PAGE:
South Korea’s elder poverty is arguably the country’s least discussed serious problem, but The Story of Imgyejang 임계장 이야기 by Jo Jeong-jin 조정진 is bringing the issue to the fore. Shocking 43.8% of South Korea’s elderly live in poverty, triple the OECD average rate of 14.8%. Pension or other retirement plan is scarce, and the elderly must continue perform subsistence-level labor late into their lives, facing abuse and awful work conditions.
Through a series of essays, Jo calmly tells the story of his struggle as an “Imgyejang” - the derogatory acronym for the “the old temporary contract worker” 임시계약직노인장. After having retired from 38 years of career as an office worker, Jo at age 60 had to once again search for work to make a living. He got fired from his first job at the bus company when he was injured at work. Jo then found work as a doorman for a condo complex, where he regularly faced abuses from the residents while cleaning trash and handling other odd work. The old temp workers, according to Jo, are easy to hire, easy to be injured, and easy to be fired.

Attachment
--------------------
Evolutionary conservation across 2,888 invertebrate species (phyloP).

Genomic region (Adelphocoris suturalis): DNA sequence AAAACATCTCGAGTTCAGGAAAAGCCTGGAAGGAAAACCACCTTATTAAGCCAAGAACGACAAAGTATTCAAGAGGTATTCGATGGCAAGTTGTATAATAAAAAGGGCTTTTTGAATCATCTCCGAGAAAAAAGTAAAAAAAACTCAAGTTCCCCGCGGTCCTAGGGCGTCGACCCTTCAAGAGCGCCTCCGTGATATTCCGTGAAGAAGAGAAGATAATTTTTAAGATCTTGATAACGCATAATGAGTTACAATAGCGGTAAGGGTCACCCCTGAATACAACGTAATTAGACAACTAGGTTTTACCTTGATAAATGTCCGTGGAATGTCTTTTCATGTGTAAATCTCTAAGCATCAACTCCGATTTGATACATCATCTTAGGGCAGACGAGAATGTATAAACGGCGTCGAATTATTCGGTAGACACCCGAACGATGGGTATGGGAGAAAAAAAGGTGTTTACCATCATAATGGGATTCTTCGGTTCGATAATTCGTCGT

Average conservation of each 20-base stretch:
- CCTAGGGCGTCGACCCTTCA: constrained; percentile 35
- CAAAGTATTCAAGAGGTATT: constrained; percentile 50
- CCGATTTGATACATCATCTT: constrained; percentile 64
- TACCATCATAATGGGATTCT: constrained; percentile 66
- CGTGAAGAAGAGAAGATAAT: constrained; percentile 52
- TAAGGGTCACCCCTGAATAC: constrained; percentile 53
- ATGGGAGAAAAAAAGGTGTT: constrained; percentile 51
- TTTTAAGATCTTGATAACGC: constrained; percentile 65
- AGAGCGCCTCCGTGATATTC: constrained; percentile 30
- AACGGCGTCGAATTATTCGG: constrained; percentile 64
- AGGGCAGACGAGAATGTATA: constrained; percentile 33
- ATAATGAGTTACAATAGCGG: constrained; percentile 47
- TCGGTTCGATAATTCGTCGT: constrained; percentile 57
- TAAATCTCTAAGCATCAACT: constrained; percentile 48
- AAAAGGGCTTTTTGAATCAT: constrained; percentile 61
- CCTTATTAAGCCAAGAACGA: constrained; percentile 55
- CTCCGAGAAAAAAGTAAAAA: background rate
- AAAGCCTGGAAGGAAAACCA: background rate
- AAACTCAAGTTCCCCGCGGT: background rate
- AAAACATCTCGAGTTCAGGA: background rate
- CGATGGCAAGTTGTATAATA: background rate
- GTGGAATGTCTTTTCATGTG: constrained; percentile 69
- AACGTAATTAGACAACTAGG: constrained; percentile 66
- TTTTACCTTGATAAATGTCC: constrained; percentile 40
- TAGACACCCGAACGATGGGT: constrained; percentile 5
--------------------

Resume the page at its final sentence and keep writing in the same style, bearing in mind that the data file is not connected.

Jo recounts a conversation with another doorman: “You think doormen are people. You’re wrong. How can a person breathe through this pile of waste? How can a human sleep in this tiny box? How can a person eat a meal in this basement with asbestos powder flying around? If you came to this condo thinking you would be treated like a person, you should leave. You can’t do this job if you think doormen are humans.” Jo recalls: “When I heard this, it felt like I was liberated from pain. Now I knew. I didn’t come to this condo complex to be treated like a person. So I won’t be sad because I am not treated like one.”